"Yes; but there's a separate monster set apart for each of us. It's Fate who arranges the programme, and, by stress of business, Fate postpones many contests so late that before they can take place the man has died. Those who die before their fight comes on are called rich men. To return, however, to my own monster: I was at last convinced that he was dead a thousand times----"

"How long have you had this conviction?" asked Julian.

"The absolute certainty that my monster has ceased to exist came to me this morning whilst I brushed my hair."

"Ah," said Julian; "and now, I suppose, you really will write to Miss Margaret----" He paused.


"To Miss Margaret Goodwin," he repeated.

"Look here, Julian," I said irritably; "it's no use your repeating every observation I make as though you were Massa Johnson on Margate Sands."

"What's the matter?"

I was silent for a moment. Then I confessed.

"Julian," I said, "I can't write to her. You need neither say that I'm a blackguard nor that you're sorry for us both. At this present moment I've no more affection for Margaret than I have for this chair. When precisely I left off caring for her I don't know. Why I ever thought I loved her I don't know, either. But ever since I came to London all the love I did have for her has been ebbing away every day."

"Had you met many people before you met her?" asked Julian slowly.

"No one that counted. Not a woman that counted, that's to say. I am shy with women. I can talk to them in a sort of way, but I never seem able to get intimate. Margaret was different. She saved my life, and we spent the summer in Guernsey together."

"And you seriously expected not to fall in love?" Julian laughed "My dear Jimmy, you ought to write a psychological novel."

"Possibly. But, in the meantime, what am I to do?"

Julian stood up.

"She's in love with you, I suppose?"


He stood looking at me.

"Well, can't you speak?" I said.

He turned away, shrugging his shoulders. "One's got one's own right and one's own wrong," he grumbled, lighting his pipe.

"I know what you're thinking," I said.

He would not look at me.

"You're thinking," I went on, "what a cad I am not to have written that letter." I sat down resting my head on my hands. After all--love and liberty--they're both very sweet.

"I'm thinking," said Julian, watching the smoke from his pipe abstractedly, "that you will probably write tonight; and I think I know how you're feeling."

"Julian," I said, "must it be tonight? Why? The letter shall go. But must it be tonight?"

Julian hesitated.

"No," he said; "but you've made up your mind, so why put off the inevitable?"

"I can't," I exclaimed; "oh, I really can't. I must have my freedom a little longer."

"You must give it up some day. It'll be all the harder when you've got to face it."

"I don't mind that. A little more freedom, just a little; and then I'll tell her to come to me."

He smoked in silence.

"Surely," I said, "this little more freedom that I ask is a small thing compared with the sacrifice I have promised to make?"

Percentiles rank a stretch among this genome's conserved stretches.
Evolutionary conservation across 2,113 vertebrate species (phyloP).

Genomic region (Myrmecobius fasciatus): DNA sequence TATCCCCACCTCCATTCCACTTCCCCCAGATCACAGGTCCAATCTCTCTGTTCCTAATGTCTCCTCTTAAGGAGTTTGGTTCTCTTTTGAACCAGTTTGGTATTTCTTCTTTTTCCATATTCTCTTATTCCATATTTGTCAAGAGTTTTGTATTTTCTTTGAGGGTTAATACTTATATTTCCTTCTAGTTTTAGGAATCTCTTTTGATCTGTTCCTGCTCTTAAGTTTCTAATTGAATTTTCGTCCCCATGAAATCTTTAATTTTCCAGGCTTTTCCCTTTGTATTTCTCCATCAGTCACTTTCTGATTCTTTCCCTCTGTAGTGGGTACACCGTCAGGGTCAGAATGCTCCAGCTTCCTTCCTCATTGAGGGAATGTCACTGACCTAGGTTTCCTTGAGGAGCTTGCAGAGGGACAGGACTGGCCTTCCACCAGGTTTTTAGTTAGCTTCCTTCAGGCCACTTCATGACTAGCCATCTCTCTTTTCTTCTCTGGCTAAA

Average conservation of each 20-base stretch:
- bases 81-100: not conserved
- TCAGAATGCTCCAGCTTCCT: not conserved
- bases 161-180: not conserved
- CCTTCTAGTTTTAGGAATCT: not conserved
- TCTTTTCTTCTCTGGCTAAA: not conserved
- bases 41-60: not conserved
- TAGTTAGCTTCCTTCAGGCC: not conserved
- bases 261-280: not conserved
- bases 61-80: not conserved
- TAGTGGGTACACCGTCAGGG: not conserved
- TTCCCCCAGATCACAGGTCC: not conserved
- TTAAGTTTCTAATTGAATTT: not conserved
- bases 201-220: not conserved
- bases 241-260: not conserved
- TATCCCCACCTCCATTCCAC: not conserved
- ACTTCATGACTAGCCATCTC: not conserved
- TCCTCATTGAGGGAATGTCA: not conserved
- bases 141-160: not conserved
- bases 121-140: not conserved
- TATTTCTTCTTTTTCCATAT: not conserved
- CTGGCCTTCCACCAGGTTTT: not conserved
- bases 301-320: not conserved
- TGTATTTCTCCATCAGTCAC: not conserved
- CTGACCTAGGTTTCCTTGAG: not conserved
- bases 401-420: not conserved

"You won't let her know it's a sacrifice?"

"Of course not. She shall think that I love her as I used to."

"Yes, you ought to do that," he said softly. "Poor devil," he added.

"Am I too selfish?" I asked.

He got up to go. "No," he said. "To my mind, you're entitled to a breathing space before you give up all that you love best. But there's a risk."

"Of what?"

"Of her finding out by some other means than yourself and before your letter comes, that the letter should have been written earlier. Do you sign all your stuff with your own name?"


"Well, then, she's bound to see how you're getting on. She'll see your name in the magazines, in newspapers and in books. She'll know you don't write for nothing, and she'll make calculations."

I was staggered.

"You mean--?" I said.

"Why, it will occur to her before long that your statement of your income doesn't square with the rest of the evidence; and she'll wonder why you pose as a pauper when you're really raking in the money with both hands. She'll think it over, and then she'll see it all."

"I see," I said, dully. "Well, you've taken my last holiday from me. I'll write to her tonight, telling her the truth."

"I shouldn't, necessarily. Wait a week or two. You may quite possibly hit on some way out of the difficulty. I'm bound to say, though, I can't see one myself at the moment."

"Nor can I," I said.

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_(James Orlebar Cloyster's narrative continued) I saw a great deal of Malim after that. He and Julian became my two chief mainstays when I felt in need of society. Malim was a man of delicate literary skill, a genuine lover of books, a severe critic of modern fiction. Our tastes were in the main identical, though it was always a blow to me that he could see nothing humorous in Mr. George Ade, whose Fables I knew nearly by heart. The more robust type of humour left him cold. In all other respects we agreed. There is a never-failing fascination in